For the past eight years, Natural Grocers has assembled dedicated teams, including nutrition education, purchasing and analytics, health and wellness experts, registered dietitians, and certified natural foods chefs, to discern upcoming trends in various categories for the year ahead. The Colorado-based grocery retailer recently unveiled its Natural Grocers 2024 Trends, encompassing 12 trends across Health and Wellness, Body Care and Beauty, Food and Beverage, and Ecologically Thoughtful categories.
“This year’s trends piece incorporates an array of truly unique topics with products and practices we love,” said Raquel Isely, Vice President of Marketing for Natural Grocers, in a statement.
“Whether it’s menopause finally getting its due, embracing ‘skinimalism,’ educating yourself on synthetic biology, or trying out time-tested eating lifestyles like the Mediterranean Diet, we’re pleased to present our trends for the coming year,” Isley said.
The 2024 Trends feature insights and recommendations such as heat adaption becoming necessary for consumers to cope with hot weather stress, the importance of blood sugar balance for healthy weight maintenance, and increased attention to menopause with more conversations, education, and support – from diet and lifestyle modifications to supportive supplements and personal care products. In the body care and beauty category, trends include the rise of “skinimalism” for a simpler skincare routine and the popularity of hydroxyapatite toothpaste for oral health.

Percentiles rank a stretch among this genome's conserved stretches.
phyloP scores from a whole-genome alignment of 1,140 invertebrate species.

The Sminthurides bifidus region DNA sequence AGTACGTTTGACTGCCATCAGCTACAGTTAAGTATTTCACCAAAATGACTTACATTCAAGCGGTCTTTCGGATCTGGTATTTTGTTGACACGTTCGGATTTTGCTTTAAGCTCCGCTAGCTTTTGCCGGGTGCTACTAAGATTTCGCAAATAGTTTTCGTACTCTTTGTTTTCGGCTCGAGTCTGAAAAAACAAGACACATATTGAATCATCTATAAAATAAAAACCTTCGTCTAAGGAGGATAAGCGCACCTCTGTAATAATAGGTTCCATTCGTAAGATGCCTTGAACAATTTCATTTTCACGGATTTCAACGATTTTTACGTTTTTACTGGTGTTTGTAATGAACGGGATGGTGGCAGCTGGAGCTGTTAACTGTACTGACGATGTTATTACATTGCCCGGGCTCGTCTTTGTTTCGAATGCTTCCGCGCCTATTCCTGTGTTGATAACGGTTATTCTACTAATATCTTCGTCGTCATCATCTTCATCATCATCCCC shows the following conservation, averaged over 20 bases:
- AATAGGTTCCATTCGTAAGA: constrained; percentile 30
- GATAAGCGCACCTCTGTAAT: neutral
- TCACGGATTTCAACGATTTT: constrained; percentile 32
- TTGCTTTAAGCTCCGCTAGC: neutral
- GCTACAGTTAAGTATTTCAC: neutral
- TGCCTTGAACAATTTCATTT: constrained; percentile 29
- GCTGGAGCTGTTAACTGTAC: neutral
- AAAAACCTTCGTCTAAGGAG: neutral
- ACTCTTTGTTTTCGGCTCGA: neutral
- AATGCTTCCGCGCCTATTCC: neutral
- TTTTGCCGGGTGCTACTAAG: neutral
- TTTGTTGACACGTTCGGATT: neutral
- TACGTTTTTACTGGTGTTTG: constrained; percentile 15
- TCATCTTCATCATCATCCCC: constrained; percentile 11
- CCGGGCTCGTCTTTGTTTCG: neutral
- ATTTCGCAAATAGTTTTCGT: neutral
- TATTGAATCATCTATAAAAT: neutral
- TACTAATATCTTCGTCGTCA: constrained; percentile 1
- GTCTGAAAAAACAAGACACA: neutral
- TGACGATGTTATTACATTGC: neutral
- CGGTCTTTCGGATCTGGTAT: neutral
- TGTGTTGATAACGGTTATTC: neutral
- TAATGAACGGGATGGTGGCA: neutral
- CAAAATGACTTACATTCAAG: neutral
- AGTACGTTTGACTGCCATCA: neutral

Ecologically Thoughtful Trends focus on consumers rejecting lab-grown meat in favor of organic and regenerative animal products. Additionally, there’s a growing push and consumer advocacy for defining “regenerative agriculture” as the term currently remains unregulated. Food & Beverage Trends highlight the continued popularity of “bring a board” party trends, the enduring appeal of the Mediterranean Diet, and a health priority in 2024 to replace high omega-6 oils in cooking with better-for-you options.
Natural Grocers also included a Try This Trend additional category, which features an idea or product for shoppers who want to investigate the trends for themselves. And for the second consecutive year, the Colorado-based grocer added a Bonus Trend, which “stands alone, while also touching every other trend.”